President Biden on Wednesday cautioned China against interfering in Taiwan’s upcoming elections following a meeting with Chinese President Xi Jinping.
“I made clear I didn’t expect any interference,” Biden said in a press conference following the hours-long meeting with Xi.
Taiwan will hold presidential elections in January, casting additional uncertainty around the future of the island’s relationship with China.
Taiwan has been a major source of tension between the Washington. and Beijing as China has carried out aggressive maneuvers in the Taiwan Strait and South China Sea, sparking fears of a potential invasion of the island in the coming years.
Biden has triggered further anxiety over the situation by repeatedly saying in the past the U.S. would defend Taiwan militarily if it were attacked, a contradiction to the strategic ambiguity the U.S. government has maintained for years.
But the president on Wednesday emphasized his commitment to the One China policy, under which the U.S. does not recognize Taiwan as a separate state from mainland China.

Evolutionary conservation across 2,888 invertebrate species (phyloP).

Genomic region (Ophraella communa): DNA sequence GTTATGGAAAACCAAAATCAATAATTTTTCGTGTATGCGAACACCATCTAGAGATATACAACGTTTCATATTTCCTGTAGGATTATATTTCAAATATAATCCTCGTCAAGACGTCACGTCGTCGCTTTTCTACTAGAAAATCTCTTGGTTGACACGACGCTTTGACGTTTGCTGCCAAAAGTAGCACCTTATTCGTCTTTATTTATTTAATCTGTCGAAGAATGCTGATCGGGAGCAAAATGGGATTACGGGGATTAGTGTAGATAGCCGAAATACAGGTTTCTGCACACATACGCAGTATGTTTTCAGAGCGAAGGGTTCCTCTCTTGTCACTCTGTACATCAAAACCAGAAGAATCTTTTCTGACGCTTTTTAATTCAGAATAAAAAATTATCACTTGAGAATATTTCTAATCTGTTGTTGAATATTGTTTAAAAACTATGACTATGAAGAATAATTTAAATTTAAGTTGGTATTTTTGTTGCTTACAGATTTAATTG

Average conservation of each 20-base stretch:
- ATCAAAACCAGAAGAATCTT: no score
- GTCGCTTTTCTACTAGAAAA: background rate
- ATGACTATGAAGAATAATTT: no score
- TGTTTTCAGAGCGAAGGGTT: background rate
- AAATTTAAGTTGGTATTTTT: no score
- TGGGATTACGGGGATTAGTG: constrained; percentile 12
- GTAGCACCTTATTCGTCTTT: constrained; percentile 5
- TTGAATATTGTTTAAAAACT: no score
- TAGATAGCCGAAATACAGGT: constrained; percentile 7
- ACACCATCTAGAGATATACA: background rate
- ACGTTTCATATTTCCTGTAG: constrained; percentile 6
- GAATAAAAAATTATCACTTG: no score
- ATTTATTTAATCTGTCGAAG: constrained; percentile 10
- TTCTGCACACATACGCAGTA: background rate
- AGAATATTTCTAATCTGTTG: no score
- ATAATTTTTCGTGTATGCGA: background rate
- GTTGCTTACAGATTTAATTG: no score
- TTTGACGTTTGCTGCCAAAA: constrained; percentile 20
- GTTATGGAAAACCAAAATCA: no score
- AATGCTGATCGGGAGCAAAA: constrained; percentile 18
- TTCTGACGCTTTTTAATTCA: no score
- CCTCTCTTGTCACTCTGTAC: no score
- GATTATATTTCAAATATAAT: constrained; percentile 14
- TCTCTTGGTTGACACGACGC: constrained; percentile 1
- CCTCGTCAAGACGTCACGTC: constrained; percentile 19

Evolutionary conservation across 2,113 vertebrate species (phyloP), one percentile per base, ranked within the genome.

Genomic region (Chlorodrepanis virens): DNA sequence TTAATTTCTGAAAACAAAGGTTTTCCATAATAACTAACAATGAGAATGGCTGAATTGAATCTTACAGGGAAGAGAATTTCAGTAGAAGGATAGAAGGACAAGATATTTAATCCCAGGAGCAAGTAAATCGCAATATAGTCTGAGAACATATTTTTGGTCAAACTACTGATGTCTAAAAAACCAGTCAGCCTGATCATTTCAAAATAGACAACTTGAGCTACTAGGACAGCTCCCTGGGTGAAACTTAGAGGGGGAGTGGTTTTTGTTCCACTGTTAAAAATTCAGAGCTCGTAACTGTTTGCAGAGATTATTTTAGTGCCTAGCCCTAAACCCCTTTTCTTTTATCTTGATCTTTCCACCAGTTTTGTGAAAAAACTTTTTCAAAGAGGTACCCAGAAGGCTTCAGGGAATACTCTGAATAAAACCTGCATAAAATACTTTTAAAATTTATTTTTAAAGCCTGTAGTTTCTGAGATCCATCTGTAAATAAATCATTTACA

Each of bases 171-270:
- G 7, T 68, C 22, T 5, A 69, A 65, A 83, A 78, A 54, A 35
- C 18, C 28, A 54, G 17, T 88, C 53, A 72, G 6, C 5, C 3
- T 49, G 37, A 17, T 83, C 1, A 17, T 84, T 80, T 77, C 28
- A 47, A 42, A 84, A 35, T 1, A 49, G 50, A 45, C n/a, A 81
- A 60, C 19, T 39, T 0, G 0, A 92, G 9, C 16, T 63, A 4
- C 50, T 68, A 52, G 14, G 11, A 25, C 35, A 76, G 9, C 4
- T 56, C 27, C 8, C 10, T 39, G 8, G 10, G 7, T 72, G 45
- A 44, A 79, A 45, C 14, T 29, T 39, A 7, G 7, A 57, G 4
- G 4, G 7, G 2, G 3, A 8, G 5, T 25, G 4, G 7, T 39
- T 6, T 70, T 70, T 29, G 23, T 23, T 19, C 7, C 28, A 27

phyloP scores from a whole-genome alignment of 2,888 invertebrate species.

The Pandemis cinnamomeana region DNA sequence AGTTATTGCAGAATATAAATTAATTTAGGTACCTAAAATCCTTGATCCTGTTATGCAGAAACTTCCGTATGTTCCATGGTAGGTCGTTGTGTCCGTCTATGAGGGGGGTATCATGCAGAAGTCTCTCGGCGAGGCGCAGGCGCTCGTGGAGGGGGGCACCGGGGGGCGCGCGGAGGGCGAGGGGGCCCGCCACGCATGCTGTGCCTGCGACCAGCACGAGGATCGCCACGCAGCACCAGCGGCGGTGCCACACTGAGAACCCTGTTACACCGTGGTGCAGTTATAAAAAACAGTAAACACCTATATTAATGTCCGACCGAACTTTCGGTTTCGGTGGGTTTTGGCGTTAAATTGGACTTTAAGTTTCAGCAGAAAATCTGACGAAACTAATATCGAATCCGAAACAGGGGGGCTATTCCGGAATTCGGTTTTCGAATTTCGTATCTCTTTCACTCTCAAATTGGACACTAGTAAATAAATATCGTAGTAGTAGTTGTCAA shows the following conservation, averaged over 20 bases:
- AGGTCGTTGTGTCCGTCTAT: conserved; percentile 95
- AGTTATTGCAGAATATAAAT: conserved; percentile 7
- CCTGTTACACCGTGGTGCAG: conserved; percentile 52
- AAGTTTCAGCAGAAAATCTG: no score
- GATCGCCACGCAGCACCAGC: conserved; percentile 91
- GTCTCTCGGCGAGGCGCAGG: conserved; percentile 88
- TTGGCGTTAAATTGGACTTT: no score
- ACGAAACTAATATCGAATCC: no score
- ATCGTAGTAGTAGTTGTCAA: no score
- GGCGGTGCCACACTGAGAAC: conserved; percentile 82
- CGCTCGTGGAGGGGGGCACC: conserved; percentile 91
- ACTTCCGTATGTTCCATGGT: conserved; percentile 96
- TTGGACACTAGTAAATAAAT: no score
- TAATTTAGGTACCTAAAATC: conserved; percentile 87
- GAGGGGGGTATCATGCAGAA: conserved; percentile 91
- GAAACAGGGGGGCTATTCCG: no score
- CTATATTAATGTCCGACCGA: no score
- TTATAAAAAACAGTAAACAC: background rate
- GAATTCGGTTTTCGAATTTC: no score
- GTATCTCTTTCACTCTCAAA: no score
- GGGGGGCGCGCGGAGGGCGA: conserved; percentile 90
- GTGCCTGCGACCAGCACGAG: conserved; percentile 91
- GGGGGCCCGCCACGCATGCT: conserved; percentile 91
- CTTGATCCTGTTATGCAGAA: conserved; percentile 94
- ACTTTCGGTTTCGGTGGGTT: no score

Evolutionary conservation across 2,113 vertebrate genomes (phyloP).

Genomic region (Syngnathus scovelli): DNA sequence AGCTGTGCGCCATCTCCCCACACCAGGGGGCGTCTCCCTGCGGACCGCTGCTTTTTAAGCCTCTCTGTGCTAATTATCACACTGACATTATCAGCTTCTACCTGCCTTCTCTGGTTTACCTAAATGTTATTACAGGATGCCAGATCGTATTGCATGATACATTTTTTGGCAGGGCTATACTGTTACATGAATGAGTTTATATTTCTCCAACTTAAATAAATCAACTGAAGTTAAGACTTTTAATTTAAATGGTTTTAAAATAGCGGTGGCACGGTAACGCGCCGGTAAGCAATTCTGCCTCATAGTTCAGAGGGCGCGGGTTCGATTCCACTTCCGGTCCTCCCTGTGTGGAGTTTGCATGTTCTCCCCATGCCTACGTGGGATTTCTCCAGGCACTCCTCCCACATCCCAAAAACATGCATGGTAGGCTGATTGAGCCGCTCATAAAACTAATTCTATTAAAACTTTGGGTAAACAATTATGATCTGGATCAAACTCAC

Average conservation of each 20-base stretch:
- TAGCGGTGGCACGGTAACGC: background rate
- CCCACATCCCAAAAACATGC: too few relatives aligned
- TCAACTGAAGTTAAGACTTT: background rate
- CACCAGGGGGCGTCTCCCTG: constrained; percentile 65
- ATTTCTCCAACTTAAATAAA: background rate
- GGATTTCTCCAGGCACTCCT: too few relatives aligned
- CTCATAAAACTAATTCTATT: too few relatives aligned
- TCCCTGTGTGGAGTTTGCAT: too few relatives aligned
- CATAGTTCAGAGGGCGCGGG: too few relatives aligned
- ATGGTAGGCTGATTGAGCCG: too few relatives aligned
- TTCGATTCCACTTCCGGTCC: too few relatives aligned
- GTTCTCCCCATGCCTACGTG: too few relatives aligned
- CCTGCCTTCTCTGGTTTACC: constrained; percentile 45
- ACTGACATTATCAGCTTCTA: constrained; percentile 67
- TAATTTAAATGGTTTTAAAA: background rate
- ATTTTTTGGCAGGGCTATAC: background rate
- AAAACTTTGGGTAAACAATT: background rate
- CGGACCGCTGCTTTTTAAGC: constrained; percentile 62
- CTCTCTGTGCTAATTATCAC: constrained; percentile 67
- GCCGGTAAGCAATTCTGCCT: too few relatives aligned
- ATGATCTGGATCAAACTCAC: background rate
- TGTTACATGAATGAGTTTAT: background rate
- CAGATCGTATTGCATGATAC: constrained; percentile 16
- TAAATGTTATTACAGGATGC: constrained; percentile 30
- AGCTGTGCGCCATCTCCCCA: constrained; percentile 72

“We maintain the agreement that there is a One China policy. I’m not going to change that. That’s not going to change. That’s about the extent to which we discussed it,” Biden said.
The president’s comments came after he and Xi met for several hours on the sidelines of the Asian Pacific Economic Cooperation summit in San Francisco.
A senior administration official separately told reporters in California that Xi expressed some exasperation in response to repeated speculation that China was preparing to invade Taiwan.
“I think President Biden responded very clearly that the longstanding position of the United States was a determination to maintain peace and stability,” the official said. “That we believed in the status quo. And that we asked the Chinese to respect the electoral process in Taiwan.”
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